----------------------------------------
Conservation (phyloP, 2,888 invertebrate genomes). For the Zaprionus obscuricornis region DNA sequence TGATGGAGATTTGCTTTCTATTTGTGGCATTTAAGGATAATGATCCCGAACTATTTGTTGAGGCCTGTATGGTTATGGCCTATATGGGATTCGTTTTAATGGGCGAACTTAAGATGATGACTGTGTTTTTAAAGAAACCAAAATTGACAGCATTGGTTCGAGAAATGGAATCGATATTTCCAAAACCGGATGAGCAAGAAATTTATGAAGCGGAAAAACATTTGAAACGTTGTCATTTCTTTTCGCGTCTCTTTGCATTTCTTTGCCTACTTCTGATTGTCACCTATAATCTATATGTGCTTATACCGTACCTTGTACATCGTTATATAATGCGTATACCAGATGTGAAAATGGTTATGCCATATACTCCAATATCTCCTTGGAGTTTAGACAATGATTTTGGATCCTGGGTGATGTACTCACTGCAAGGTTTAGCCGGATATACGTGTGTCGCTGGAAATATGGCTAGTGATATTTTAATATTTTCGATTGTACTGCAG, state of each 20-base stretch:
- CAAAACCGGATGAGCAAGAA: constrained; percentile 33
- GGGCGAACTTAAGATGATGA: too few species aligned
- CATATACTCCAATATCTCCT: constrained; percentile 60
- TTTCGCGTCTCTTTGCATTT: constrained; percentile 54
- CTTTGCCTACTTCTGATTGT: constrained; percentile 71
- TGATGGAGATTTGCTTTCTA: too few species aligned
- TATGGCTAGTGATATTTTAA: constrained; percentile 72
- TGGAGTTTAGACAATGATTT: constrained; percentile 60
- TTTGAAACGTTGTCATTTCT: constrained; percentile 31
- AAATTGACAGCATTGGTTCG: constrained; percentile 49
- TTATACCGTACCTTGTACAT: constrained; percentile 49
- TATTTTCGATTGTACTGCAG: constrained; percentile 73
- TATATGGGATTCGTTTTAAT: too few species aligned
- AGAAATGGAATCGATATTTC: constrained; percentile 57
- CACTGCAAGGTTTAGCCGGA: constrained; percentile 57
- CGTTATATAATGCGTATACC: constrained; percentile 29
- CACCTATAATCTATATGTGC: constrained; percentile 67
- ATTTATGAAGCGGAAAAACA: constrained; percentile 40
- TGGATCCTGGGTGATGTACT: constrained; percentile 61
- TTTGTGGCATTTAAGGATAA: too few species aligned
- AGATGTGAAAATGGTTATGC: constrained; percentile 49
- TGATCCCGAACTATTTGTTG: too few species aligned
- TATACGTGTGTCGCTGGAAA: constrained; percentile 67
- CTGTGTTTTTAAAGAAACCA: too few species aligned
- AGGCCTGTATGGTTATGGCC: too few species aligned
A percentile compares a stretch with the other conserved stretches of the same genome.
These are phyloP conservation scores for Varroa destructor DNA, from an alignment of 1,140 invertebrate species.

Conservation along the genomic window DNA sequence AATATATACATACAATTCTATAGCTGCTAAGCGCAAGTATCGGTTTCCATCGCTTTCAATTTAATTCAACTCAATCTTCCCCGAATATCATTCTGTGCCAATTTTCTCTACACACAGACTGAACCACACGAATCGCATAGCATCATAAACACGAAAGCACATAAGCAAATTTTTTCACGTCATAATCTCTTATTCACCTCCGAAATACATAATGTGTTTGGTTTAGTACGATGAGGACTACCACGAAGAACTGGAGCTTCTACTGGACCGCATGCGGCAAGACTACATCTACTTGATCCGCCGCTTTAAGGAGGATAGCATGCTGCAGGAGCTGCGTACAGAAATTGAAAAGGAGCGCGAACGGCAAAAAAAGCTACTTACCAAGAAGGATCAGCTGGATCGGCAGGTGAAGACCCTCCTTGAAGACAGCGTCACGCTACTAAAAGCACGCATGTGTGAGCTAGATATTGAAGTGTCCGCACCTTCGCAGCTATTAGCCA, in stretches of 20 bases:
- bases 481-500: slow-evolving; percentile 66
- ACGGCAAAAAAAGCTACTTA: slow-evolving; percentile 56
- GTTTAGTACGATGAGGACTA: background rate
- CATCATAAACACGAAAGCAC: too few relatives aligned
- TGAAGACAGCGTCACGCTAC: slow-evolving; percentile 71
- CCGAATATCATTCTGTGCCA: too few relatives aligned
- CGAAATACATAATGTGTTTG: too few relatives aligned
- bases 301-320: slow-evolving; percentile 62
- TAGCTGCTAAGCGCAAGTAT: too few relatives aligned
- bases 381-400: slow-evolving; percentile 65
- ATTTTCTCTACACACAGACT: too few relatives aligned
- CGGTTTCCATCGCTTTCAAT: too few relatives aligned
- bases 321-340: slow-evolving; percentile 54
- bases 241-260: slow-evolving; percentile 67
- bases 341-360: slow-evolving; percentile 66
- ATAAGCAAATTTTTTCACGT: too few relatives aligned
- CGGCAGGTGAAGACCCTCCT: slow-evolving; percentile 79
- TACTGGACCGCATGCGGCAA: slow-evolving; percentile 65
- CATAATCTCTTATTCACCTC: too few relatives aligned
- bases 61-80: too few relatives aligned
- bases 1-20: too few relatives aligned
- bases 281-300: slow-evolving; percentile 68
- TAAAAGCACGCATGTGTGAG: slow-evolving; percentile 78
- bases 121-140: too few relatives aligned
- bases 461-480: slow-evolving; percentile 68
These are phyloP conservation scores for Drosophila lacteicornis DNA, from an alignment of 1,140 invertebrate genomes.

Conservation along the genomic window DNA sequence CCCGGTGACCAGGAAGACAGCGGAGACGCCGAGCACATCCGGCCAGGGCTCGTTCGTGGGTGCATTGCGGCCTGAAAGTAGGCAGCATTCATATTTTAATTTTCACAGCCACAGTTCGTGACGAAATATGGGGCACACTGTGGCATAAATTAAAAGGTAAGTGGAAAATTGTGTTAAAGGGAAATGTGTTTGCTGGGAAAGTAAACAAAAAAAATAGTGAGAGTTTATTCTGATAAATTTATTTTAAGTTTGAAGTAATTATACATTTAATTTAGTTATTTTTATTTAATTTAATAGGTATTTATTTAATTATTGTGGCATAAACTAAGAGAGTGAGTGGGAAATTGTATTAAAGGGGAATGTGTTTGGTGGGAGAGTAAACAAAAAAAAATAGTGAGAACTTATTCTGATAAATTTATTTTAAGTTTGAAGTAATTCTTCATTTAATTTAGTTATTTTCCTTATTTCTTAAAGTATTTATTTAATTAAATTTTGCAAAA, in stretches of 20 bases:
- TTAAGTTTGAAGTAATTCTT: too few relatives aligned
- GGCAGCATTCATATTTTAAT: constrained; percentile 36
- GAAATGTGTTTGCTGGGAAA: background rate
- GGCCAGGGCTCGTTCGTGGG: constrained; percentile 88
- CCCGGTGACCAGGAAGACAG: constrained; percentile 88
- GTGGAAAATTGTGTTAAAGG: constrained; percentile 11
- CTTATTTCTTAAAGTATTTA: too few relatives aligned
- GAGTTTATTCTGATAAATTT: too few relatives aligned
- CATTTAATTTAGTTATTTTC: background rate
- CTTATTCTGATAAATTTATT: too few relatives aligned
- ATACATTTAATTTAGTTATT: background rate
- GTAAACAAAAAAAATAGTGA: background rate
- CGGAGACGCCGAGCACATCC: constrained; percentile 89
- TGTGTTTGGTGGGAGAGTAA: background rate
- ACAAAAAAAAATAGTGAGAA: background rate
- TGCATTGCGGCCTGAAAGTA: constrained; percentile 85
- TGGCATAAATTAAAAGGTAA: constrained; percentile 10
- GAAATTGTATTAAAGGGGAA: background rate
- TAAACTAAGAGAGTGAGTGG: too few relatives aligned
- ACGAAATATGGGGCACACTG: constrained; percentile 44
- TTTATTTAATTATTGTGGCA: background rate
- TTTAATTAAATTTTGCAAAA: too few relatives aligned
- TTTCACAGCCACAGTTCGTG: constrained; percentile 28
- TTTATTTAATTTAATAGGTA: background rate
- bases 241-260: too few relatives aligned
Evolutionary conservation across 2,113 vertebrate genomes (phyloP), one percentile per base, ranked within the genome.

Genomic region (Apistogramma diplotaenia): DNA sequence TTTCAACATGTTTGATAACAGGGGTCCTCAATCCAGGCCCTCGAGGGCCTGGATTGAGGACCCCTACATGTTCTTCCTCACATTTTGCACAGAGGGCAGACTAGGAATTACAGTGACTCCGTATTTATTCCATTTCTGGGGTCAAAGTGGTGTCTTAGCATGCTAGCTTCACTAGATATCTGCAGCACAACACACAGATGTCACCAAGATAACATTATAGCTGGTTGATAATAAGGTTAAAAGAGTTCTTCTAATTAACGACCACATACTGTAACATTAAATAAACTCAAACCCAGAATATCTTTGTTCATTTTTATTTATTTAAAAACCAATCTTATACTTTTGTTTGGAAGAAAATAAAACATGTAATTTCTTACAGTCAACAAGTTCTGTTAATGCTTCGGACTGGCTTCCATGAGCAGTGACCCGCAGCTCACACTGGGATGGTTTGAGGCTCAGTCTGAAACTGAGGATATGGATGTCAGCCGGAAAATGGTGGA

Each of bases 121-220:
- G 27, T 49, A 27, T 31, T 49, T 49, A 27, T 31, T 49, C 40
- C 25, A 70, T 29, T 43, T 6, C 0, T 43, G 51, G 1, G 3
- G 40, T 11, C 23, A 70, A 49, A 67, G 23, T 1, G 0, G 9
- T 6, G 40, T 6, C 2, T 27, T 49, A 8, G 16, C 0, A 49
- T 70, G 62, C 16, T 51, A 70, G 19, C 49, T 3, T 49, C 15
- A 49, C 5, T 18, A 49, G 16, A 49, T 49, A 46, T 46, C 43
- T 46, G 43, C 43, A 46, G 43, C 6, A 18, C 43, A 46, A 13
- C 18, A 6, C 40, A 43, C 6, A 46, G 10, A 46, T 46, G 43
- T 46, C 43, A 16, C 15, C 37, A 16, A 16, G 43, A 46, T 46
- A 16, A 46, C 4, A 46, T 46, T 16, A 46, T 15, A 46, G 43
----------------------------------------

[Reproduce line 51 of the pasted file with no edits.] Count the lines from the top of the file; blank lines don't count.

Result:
- bases 281-300: slow-evolving; percentile 68